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Human Milk Microbiota: Transferring the Antibiotic Resistome to Infants

  • Lahari DasEmail author
  • Richa Virmani
  • Vishal Sharma
  • Deepti Rawat
  • Yogendra SinghEmail author
Review article
  • 32 Downloads

Abstract

Commensal bacterial population is believed to be a reservoir for antibiotic resistance genes (ARGs). The infant gut microbiota has relatively higher abundance of ARGs than the adults. These genes can get transferred from commensals to pathogens by horizontal gene transfer, which magnifies the spectrum of antibiotic resistance in the environment. The presence of ARGs in neo-nates and infants, with no prior antibiotic exposure, questions their origin in the naïve commensal population. Breast milk microbiota that is responsible for the initial seeding of infant gut microbiota has also been found to harbour a vast array of ARGs. This review discusses the recent findings that indicate the potential of breast milk microbiota to act as a vehicle for transmission of ARGs to infants.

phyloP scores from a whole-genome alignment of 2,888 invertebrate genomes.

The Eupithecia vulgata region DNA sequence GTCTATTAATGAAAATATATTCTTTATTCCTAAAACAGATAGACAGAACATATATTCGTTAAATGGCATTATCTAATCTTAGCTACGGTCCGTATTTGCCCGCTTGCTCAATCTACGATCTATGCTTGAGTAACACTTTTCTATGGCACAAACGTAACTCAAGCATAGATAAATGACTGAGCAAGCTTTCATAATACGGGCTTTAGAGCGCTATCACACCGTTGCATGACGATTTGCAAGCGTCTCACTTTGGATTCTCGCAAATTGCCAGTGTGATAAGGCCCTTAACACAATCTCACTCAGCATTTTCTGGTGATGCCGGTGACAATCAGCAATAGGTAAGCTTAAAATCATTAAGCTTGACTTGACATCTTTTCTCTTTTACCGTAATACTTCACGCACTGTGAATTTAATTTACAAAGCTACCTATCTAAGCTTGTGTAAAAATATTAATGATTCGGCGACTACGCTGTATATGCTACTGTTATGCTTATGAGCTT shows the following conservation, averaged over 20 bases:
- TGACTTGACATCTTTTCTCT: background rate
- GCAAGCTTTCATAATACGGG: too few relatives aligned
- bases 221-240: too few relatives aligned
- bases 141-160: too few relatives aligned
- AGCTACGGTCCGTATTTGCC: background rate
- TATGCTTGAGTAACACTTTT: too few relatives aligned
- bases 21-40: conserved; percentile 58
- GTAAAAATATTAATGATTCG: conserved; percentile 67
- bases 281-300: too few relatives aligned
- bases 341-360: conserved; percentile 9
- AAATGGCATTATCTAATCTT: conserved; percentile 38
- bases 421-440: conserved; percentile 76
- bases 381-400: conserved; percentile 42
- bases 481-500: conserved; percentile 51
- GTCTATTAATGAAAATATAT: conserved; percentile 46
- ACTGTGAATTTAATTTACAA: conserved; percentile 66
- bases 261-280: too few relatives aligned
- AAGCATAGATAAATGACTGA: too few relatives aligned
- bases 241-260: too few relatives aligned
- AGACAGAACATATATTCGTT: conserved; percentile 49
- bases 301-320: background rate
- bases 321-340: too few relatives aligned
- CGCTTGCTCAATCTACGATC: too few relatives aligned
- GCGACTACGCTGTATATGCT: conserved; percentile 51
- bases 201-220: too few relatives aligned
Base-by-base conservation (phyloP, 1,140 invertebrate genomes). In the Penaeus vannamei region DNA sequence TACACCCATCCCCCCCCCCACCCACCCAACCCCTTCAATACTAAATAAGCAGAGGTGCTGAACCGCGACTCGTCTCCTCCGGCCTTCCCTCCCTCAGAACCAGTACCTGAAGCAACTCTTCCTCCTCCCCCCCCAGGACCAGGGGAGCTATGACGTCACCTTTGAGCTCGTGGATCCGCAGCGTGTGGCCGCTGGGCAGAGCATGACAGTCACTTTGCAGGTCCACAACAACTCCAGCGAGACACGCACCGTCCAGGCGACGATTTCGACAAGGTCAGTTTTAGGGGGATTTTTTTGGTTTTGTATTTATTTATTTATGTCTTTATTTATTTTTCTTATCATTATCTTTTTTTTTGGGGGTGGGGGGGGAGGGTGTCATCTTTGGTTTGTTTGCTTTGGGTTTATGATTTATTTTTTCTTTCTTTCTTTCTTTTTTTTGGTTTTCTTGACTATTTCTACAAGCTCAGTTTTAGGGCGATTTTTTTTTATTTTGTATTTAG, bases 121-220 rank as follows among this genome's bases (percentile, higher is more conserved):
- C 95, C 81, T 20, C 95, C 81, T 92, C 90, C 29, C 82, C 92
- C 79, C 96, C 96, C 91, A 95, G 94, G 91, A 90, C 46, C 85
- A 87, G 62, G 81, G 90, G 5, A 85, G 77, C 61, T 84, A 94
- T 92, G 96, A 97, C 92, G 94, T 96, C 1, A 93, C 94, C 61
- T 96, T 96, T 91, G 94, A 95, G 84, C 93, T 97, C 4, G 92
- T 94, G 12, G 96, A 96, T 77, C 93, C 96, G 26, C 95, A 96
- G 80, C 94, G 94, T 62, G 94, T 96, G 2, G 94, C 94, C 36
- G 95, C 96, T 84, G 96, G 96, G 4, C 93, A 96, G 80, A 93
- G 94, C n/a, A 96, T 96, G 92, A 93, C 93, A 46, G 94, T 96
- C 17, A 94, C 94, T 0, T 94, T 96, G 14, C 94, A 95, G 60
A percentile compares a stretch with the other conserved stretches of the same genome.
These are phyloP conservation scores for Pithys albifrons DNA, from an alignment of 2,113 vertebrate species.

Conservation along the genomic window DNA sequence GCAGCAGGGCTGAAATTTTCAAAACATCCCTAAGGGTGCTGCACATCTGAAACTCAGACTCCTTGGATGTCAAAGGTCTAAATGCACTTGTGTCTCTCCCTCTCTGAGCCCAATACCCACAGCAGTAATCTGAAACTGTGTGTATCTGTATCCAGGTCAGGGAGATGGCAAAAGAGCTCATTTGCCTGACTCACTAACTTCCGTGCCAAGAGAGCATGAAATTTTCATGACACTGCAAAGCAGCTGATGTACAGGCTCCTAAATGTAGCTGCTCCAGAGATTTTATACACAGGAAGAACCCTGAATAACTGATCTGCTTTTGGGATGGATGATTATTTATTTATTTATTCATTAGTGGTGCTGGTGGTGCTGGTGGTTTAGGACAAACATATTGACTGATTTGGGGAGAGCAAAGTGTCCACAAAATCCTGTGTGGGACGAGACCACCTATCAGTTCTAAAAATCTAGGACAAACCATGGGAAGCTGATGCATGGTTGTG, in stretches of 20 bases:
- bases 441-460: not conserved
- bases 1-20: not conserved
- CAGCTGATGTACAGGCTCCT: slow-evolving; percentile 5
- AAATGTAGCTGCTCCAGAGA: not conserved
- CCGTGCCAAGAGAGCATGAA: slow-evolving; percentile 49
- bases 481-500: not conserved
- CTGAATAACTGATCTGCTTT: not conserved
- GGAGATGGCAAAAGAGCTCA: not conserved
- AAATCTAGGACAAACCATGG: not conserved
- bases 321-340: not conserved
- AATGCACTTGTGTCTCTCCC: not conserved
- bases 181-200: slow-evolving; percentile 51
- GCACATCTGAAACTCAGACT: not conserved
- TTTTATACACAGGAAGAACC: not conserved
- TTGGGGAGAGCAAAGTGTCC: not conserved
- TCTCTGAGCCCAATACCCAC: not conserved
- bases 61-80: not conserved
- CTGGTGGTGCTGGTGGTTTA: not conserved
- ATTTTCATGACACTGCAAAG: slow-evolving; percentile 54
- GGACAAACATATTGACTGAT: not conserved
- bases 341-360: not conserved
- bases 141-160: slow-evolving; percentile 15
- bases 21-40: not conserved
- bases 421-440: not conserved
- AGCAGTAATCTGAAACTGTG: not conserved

Keywords

Antibiotic resistance Resistome Breast milk microbiota Infant gut microbiota Antibiotic resistance genes 

Notes

Acknowledgement

UGC-D. S. Kothari Post-doctoral fellowship to LD and CSIR Junior research fellowship to VS are duly acknowledged.

Compliance with Ethical Standards

Conflict of interest

The authors declare that they have no conflict of interest.

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Copyright information

© Association of Microbiologists of India 2019

Authors and Affiliations

  1. 1.Department of ZoologyUniversity of DelhiDelhiIndia

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